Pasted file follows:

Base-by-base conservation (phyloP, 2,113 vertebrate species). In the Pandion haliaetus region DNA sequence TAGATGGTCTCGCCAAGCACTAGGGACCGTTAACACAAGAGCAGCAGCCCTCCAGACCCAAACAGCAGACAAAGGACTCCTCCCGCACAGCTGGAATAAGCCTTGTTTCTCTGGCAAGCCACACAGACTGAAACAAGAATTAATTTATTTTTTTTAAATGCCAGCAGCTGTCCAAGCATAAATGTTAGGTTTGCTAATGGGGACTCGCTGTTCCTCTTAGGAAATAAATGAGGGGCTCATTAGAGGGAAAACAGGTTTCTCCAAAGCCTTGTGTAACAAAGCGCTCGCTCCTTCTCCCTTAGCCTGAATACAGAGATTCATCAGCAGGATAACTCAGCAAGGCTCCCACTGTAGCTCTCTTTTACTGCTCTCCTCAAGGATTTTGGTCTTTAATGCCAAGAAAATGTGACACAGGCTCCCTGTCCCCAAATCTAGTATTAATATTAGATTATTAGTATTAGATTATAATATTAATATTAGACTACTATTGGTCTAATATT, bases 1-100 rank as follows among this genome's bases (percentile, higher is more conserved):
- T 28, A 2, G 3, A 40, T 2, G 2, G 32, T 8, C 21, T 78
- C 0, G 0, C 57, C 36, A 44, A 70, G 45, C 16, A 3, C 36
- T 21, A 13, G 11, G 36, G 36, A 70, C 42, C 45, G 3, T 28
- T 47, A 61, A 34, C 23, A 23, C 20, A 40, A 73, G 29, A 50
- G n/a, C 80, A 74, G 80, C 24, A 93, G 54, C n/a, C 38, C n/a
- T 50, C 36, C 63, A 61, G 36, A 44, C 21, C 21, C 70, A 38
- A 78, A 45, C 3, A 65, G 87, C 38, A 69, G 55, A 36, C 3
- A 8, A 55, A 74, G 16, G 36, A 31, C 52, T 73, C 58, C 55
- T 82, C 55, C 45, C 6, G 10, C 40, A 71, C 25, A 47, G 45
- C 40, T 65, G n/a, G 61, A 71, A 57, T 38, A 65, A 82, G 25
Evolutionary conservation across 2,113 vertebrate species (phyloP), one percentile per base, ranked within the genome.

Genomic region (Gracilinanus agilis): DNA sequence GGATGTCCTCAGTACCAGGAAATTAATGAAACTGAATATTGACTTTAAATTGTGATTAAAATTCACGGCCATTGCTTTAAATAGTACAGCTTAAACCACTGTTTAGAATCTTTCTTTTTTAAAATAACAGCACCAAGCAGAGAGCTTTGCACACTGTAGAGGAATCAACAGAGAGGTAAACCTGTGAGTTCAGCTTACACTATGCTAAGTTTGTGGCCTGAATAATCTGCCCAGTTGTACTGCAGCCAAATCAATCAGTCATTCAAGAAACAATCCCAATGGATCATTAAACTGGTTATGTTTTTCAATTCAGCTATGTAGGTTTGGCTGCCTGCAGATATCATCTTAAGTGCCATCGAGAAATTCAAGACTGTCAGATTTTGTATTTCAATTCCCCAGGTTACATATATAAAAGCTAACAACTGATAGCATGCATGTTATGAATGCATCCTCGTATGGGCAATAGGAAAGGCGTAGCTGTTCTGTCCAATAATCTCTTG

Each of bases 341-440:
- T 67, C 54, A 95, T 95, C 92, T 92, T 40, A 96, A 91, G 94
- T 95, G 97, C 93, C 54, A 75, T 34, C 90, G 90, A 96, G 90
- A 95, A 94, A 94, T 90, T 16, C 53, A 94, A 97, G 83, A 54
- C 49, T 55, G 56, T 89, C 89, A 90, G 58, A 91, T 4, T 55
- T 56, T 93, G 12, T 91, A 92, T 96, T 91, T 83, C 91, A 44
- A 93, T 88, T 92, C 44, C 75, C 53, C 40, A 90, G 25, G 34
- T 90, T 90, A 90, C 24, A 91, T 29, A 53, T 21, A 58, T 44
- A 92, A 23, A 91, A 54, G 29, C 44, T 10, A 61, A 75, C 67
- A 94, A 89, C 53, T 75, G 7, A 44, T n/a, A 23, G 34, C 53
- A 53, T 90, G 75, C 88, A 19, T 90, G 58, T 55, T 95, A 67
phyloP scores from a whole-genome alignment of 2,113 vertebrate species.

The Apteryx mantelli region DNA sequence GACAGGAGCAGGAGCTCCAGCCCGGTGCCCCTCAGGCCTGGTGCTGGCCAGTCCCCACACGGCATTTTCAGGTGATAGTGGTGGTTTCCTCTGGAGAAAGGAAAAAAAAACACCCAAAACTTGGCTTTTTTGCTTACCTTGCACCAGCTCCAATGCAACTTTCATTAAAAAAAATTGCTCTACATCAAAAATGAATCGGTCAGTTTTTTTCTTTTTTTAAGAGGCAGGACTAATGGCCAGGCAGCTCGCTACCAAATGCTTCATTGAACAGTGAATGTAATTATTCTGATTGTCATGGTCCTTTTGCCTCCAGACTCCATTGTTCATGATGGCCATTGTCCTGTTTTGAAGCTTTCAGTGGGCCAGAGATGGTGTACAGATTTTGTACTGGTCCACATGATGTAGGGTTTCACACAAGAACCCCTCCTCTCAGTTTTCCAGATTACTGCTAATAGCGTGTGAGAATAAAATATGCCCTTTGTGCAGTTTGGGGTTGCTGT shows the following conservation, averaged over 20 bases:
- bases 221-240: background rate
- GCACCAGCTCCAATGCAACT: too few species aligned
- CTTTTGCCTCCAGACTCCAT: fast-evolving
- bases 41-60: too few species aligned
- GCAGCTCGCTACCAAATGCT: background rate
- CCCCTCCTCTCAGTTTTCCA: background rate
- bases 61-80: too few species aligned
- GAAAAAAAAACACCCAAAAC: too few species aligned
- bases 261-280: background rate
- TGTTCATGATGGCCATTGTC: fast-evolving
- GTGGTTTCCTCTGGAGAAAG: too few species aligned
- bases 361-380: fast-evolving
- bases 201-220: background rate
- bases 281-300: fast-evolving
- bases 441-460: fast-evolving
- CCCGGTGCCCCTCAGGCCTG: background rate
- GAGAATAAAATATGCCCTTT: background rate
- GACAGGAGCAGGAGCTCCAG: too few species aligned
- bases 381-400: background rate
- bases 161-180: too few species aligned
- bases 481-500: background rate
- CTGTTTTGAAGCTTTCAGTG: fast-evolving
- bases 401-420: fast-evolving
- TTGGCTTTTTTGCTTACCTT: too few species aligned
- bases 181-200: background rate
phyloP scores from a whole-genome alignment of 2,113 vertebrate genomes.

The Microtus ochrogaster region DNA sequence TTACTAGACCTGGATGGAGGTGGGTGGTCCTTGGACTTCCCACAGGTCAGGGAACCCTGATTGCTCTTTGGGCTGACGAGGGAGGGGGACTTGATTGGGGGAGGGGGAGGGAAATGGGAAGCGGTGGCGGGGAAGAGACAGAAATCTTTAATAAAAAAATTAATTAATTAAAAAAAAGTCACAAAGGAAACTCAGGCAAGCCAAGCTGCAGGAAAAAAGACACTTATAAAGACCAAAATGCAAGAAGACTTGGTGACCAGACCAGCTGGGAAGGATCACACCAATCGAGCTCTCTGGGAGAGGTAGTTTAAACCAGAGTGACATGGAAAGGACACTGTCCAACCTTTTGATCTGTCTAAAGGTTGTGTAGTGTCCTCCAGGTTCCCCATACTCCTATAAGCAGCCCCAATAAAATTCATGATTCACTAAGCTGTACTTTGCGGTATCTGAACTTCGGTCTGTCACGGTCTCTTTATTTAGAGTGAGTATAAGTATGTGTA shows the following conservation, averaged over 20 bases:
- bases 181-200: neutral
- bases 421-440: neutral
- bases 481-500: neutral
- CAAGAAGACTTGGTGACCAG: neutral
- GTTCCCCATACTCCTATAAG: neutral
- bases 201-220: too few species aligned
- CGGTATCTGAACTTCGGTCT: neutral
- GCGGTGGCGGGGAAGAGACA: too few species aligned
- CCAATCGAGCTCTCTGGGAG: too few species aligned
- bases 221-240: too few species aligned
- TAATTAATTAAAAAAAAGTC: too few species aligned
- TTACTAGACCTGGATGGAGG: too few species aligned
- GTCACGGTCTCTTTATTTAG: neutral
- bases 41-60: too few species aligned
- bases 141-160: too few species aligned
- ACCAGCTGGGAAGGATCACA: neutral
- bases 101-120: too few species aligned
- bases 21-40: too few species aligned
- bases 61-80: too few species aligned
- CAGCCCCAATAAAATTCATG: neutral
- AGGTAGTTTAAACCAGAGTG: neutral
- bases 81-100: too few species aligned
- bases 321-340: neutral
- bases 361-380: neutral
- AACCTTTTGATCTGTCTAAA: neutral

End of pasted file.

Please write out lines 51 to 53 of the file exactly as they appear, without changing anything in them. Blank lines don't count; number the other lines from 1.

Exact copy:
- bases 181-200: background rate
phyloP scores from a whole-genome alignment of 2,113 vertebrate genomes.

The Microtus ochrogaster region DNA sequence TTACTAGACCTGGATGGAGGTGGGTGGTCCTTGGACTTCCCACAGGTCAGGGAACCCTGATTGCTCTTTGGGCTGACGAGGGAGGGGGACTTGATTGGGGGAGGGGGAGGGAAATGGGAAGCGGTGGCGGGGAAGAGACAGAAATCTTTAATAAAAAAATTAATTAATTAAAAAAAAGTCACAAAGGAAACTCAGGCAAGCCAAGCTGCAGGAAAAAAGACACTTATAAAGACCAAAATGCAAGAAGACTTGGTGACCAGACCAGCTGGGAAGGATCACACCAATCGAGCTCTCTGGGAGAGGTAGTTTAAACCAGAGTGACATGGAAAGGACACTGTCCAACCTTTTGATCTGTCTAAAGGTTGTGTAGTGTCCTCCAGGTTCCCCATACTCCTATAAGCAGCCCCAATAAAATTCATGATTCACTAAGCTGTACTTTGCGGTATCTGAACTTCGGTCTGTCACGGTCTCTTTATTTAGAGTGAGTATAAGTATGTGTA shows the following conservation, averaged over 20 bases: